Using similar media, 46 independent citrate-utilizing mutants were isolated in as few as 12 to 100 generations. Genomic DNA sequencing revealed an amplification of the citT and dctA loci and DNA rearrangements to capture a promoter to express CitT, aerobically. These are members of the same class of mutations identified by the LTEE. We conclude that the rarity of the LTEE mutant was an artifact of the experimental conditions and not a unique evolutionary event. No new genetic information (novel gene function) evolved. (emphasis mine)
In other words, they were able to repeatedly get the same results as the LTEE very quickly. That means there was no “rare” set of events leading to the ability to use citrate in the presence of oxygen, and this was definitely not any kind of speciation event. Instead, the same genetic changes seen in the LTEE were achieved repeatedly after a short amount of time. This tells us that the ability to use citrate in the presence of oxygen is the result of adaptive mutation, as predicted by Dr. Purdom nearly 8 years ago.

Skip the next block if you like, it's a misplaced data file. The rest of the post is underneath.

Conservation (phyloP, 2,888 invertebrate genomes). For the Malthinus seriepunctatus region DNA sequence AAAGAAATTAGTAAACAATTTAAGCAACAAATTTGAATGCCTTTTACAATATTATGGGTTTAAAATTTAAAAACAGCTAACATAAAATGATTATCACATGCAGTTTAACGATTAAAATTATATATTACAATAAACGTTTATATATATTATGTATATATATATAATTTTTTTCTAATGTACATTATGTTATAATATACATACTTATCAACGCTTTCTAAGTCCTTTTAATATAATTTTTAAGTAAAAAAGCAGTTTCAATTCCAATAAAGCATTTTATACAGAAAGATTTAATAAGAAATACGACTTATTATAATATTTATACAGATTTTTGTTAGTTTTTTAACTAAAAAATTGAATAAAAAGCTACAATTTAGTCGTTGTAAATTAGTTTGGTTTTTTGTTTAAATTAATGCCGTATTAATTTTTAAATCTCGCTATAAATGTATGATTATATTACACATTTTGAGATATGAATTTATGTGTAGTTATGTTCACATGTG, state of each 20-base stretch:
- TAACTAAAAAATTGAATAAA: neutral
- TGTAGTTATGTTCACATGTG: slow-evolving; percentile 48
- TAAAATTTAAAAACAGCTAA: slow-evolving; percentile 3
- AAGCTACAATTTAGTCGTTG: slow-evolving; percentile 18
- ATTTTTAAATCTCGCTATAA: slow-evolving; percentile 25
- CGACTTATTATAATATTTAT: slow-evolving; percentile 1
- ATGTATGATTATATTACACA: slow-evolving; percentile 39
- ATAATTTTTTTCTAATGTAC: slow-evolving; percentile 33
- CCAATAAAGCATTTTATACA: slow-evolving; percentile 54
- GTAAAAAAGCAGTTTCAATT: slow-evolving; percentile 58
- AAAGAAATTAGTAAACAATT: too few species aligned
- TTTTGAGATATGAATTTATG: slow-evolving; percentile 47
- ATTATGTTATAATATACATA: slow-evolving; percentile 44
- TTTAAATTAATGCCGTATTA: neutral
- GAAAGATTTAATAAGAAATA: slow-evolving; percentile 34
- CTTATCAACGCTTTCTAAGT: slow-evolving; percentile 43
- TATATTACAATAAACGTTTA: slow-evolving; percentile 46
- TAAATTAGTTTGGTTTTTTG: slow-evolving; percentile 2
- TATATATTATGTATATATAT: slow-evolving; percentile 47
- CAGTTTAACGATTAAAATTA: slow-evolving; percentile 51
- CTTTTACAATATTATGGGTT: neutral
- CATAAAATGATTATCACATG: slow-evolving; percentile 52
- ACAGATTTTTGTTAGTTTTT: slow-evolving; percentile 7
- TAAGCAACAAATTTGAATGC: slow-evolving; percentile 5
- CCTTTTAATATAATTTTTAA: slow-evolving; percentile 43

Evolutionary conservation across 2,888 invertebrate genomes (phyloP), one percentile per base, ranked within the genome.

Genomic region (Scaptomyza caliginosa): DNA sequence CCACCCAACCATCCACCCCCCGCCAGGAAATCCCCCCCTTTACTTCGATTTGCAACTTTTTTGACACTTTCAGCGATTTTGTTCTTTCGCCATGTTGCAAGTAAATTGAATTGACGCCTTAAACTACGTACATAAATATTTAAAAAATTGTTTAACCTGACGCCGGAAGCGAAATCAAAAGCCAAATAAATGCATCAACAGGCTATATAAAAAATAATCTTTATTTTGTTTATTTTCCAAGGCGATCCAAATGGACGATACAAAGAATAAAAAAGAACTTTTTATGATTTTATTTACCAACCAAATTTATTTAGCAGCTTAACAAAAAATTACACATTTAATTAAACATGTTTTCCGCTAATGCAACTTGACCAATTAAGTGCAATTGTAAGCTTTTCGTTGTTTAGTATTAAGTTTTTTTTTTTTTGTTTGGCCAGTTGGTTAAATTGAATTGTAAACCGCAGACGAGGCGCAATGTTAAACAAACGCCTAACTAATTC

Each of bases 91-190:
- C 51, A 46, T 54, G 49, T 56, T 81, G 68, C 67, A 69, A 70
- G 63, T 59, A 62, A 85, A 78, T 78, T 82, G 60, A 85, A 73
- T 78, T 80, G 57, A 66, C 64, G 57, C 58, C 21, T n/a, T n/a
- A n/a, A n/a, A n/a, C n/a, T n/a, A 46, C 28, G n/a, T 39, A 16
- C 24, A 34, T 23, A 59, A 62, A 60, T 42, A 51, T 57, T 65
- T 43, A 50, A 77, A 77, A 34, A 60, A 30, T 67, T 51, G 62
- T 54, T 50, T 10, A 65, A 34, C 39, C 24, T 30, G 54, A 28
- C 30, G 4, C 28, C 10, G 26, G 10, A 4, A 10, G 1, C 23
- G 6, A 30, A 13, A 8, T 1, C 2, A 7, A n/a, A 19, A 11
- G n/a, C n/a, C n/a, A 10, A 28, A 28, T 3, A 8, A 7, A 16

I would also point out the conclusion that I highlighted with boldface type. The researchers conclude that no new genetic information was needed to produce this change. This had been determined back in 2012, confirming what both intelligent design advocates and creationists had predicted, but it is nice to see it clearly spelled out in the scientific literature.
1. Zachary D. Blount, Christina Z. Borland, and Richard E. Lenski, “Historical Contingency and the Evolution of a Key Innovation in an Experimental Population of Escherichia coli,” Proceeding of the National Academy of Sciences, 105:7899–7906, 2008
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2. Van Hofwegen DJ, Hovde CJ, and Minnich SA, “Rapid Evolution of Citrate Utilization by Escherichia coli by Direct Selection Requires citT and dctA,” Journal of Bacteriology 198:1022-34, 2016